Some of you may have seen this feel good news story around the web this week:
Ohio 8 Year Old Turns $20 Into Priceless Gift This one pretty well hit home for me as I have kids around this age, we live in Ohio, AND my husband is also a veteran 🙂 After reading this short article, I had to wonder, would my kids respond with similar thoughtfulness if they found themselves in the same situation as the boy in this news story?
As much as my husband and I hope to instill the pay it forward mentality in our kids, I can’t say I’m sure exactly how they would respond had they been in that boy’s place, so I decided to explore some practical ideas to bring up the next generation to be servant-hearted givers. Service learning has been a big interest of mine since I was working on my Masters degree in School Counseling. So I decided to go back to my roots and ask a few questions – When it comes to raising children to give, how do we begin with the end in mind? We may know the kind of people we would like them to grow into some day, but what does it look like to build the daily habits into a long term way of life that they will carry with them into adulthood?
Be sure to share your thoughts in the comments because we will barely skim the surface of the how and the why behind service learning and list only a handful of virtual and tangible resources. Indeed, this subject is so broad it is going to take an entire series just to touch on a few aspects of it.
Why service learning?
It provides a platform to motivate and fully engage children in the process of learning – It helps foster civic responsibility as kids gain experience in taking action as socially aware global citizens
Kids gain deeper understanding of themselves as well as empathy and respect for others
How to do service learning
– Tie in current events
– Engage kids in decision making and service project design
– Start small and local
Books for adults to teach kids service learning
Based on field trials with over 2,000 students and 215 educators, this one-of-a-kind resource presents all the background knowledge and skills needed to effectively use service learning in preK and primary classrooms. Rich in both theory and practice, the book combines community service with differentiated curriculum-based learning to meet the academic and social needs of the young children in meaningful ways. Sample lesson plans are based on tested classroom projects and correlated to national service learning, Head Start, and Common Core State standards. It includes dozens of ready-to-use templates for lesson planning, surveying, assessment, evaluation, permissions, and documentation. Aligns with K–12 Service Learning Standards for Quality Practice.
This project-based guide is a blueprint for service learning. It provides ideas for incorporating literacy into service learning and suggestions for creating a culture of service. An award-winning treasury of activities, ideas, annotated book recommendations, author interviews, and expert essays—all presented within a curricular context and organized by theme. Digital Content contains all of the planning and tracking forms from the book plus bonus service learning plans, and more.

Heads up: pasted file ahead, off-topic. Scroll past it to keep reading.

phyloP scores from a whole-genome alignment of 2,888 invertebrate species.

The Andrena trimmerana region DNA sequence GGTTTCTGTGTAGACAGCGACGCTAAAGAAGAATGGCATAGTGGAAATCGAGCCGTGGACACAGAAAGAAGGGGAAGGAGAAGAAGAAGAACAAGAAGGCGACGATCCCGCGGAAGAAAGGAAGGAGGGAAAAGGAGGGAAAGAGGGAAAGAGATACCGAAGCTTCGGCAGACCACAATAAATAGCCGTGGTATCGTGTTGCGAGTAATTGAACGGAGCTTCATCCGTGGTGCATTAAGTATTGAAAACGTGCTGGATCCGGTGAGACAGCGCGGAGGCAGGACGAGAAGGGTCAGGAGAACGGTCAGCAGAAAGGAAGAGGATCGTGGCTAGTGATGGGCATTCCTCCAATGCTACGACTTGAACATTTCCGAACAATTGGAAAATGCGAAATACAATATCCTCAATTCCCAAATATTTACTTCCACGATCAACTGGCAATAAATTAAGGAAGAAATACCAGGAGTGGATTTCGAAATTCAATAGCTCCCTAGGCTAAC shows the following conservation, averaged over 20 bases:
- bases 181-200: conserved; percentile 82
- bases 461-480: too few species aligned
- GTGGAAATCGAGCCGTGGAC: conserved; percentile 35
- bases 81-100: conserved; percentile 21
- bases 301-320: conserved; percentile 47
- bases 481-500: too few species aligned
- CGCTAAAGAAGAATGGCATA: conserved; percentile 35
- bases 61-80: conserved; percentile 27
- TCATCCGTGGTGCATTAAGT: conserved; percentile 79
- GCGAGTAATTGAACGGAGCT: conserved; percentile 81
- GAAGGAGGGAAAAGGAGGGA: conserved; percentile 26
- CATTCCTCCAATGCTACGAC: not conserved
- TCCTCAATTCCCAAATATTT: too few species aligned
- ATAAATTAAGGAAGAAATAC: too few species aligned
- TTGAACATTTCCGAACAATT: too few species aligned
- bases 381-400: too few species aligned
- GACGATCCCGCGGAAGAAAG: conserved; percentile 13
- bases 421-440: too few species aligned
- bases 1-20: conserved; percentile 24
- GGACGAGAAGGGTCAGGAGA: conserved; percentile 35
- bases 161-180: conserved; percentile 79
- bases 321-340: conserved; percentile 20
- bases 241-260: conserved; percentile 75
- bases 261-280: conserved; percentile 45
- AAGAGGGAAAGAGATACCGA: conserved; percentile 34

Books to read with kids to instill service learning
In Pay It Forward Kids readers will meet ordinary kids from across North America who have done extraordinary things, all on their own initiatives. These kids have raised both money and awareness for causes such as homelessness, human rights, orphans, and literacy. They’ve rescued child slaves, provided hope to the sick, and comfort for the dying. They’ve also enabled others to enjoy pleasures that many people take for granted. These powerful stories demonstrate that you’re never too young to make a difference or to improve the life of another.
Ordinary Mary’s Extraordinary Deed is a feel-good story that inspires and celebrates a world full of ordinary deeds! A little girl’s act of kindness starts a chain reaction that multiplies around the world.
Pay It Forward: A Novel
Pay It Forward is a wondrous and moving novel about Trevor McKinney, a twelve-year-old boy in a small California town who accepts the challenge that his teacher gives his class, a chance to earn extra credit by coming up with a plan to change the world for the better — and to put that plan into action. What is his idea? Trevor chooses three people for whom he will do a favor, and then when those people thank him and ask how they might pay him back, he will tell them that instead of paying him back, they should each “pay it forward” by choosing three people for whom they can do favors, and in turn telling those people to pay it forward. It’s nothing less than a human chain letter of kindness and good will.
ZOOM!: Service Learning
National Service-Learning Clearinghouse
National Service-Learning Partnership
Learning In Deed
Good Character: Character Education
Zoom Into Action: Hunger and Homelessness
NOW with Bill Moyers: Hunger Resource Map
America’s Second Harvest
For more ideas and inspiration on service:
This post was the first in a series on how to teach kids service learning. Throughout this series, we will be talking about the character qualities that lead kids to want to pay it forward in the first place : )
We’d love to hear your thoughts on how to teach kids to pay it forward! What do you do to foster kindness in your kids? Next up in this series – check out a discussion on how to teach kids gratitude in an age of entitlement.